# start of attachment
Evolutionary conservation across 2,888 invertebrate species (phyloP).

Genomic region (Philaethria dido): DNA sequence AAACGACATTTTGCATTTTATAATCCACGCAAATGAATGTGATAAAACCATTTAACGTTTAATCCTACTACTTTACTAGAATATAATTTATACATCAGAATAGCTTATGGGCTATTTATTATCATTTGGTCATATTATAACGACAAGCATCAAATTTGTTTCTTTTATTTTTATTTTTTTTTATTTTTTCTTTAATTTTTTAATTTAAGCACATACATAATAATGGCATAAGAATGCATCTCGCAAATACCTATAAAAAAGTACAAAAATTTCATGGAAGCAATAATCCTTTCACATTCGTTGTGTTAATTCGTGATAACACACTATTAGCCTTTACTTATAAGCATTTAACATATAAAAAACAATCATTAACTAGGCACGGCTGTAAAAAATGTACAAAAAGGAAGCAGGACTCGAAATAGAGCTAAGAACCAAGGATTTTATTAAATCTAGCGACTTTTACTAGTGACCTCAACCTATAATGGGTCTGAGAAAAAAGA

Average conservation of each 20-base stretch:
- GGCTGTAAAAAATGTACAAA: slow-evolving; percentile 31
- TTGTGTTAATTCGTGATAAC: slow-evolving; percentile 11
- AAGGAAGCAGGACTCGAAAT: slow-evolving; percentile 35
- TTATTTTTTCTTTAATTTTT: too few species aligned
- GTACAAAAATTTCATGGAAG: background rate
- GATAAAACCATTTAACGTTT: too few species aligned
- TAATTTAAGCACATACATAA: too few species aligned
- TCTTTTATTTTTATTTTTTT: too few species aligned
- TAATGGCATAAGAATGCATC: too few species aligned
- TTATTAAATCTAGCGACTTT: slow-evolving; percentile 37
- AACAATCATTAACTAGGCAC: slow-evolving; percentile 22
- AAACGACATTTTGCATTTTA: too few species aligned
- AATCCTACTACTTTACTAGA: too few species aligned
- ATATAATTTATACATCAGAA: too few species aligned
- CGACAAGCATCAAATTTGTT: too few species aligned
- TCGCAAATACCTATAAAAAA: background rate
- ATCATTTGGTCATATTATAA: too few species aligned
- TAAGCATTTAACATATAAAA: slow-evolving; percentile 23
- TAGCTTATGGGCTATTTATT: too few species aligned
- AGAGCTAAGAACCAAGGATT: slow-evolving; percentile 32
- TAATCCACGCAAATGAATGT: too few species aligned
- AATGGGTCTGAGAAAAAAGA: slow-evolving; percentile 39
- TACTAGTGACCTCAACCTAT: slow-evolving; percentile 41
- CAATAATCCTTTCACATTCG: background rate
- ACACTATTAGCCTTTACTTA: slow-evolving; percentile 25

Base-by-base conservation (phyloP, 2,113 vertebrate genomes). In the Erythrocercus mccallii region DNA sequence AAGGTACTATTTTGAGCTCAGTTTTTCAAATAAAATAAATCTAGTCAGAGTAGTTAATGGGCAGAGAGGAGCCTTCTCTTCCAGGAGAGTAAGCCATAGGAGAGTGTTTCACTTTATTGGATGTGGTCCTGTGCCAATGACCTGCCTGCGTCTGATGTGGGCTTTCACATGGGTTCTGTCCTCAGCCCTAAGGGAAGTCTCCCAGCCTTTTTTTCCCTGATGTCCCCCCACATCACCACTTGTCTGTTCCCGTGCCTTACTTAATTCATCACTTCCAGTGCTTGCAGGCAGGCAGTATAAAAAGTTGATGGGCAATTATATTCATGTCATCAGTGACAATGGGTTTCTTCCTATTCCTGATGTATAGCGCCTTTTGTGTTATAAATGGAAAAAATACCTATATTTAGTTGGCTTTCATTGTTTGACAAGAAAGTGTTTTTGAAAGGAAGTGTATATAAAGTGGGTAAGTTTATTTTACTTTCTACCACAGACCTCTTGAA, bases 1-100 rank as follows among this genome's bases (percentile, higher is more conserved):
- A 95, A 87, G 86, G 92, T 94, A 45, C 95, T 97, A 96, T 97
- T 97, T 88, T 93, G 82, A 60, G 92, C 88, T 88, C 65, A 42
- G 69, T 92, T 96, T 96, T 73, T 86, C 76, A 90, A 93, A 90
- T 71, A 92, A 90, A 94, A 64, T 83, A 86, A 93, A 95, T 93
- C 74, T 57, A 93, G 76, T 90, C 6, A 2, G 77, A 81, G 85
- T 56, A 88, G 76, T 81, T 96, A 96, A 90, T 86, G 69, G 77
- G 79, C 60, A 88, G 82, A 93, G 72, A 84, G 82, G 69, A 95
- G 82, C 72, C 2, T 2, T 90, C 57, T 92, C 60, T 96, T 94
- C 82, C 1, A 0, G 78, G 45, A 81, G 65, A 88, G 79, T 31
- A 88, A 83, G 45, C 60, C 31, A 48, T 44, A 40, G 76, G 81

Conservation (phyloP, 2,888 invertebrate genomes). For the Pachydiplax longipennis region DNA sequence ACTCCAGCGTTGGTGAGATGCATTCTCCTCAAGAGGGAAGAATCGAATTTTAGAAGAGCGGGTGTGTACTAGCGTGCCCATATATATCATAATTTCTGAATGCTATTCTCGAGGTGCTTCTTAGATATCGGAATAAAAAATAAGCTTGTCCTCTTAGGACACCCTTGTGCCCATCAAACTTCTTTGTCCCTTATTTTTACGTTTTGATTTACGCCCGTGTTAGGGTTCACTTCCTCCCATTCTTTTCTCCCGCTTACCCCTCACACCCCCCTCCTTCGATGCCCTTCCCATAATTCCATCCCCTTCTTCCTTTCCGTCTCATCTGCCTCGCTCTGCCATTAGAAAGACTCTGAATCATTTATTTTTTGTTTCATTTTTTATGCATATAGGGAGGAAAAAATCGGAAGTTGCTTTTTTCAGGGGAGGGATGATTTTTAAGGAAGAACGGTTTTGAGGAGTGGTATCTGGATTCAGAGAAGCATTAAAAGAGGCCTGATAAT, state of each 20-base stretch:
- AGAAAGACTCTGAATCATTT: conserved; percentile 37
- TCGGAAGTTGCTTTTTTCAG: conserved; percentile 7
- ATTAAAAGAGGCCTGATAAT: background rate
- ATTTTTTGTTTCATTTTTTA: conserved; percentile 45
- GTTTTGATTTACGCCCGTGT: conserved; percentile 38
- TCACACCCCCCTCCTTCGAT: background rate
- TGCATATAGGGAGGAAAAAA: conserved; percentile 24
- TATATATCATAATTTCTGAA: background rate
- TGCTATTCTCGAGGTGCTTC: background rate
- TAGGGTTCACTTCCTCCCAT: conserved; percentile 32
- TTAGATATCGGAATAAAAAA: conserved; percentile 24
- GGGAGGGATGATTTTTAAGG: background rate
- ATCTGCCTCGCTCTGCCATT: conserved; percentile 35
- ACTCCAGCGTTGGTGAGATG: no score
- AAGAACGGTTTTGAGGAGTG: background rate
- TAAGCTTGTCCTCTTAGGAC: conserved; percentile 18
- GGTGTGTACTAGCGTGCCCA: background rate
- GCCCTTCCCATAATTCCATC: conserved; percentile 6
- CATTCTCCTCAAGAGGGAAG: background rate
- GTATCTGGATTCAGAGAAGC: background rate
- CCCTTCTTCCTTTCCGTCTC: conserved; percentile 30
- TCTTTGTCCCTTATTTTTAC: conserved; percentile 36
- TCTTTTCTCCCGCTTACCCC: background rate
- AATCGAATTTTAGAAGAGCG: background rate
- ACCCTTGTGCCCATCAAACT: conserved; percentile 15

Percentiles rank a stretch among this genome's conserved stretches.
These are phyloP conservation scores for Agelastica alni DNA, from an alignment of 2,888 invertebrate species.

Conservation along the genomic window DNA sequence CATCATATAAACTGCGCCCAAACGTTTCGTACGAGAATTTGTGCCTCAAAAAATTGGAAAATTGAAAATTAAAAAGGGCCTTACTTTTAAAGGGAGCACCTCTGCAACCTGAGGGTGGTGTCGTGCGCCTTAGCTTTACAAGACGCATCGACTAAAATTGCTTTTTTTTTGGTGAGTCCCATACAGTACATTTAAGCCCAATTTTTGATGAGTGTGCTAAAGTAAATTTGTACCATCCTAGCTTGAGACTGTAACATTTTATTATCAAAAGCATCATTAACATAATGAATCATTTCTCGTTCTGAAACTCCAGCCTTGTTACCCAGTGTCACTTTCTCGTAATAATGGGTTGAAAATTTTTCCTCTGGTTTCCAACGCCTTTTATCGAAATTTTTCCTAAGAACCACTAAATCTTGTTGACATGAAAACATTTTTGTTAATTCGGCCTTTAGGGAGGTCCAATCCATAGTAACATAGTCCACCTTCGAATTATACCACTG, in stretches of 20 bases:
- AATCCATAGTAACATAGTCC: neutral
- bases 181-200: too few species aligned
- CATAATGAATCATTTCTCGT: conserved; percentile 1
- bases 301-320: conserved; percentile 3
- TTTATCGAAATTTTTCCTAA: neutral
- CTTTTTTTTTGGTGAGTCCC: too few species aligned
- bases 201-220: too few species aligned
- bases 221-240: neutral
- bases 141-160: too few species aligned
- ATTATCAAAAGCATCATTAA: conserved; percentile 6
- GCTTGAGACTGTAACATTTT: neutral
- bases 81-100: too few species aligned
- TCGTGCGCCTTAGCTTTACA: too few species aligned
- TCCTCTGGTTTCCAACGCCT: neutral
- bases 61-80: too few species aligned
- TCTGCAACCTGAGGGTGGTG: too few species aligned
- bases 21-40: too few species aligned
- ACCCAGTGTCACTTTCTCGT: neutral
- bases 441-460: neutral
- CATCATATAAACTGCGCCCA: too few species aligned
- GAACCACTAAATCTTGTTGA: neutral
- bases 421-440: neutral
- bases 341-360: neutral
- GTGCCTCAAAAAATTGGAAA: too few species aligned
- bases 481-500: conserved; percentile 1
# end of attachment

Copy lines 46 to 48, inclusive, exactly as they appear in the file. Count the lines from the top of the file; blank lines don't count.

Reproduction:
- TCACACCCCCCTCCTTCGAT: background rate
- TGCATATAGGGAGGAAAAAA: conserved; percentile 24
- TATATATCATAATTTCTGAA: background rate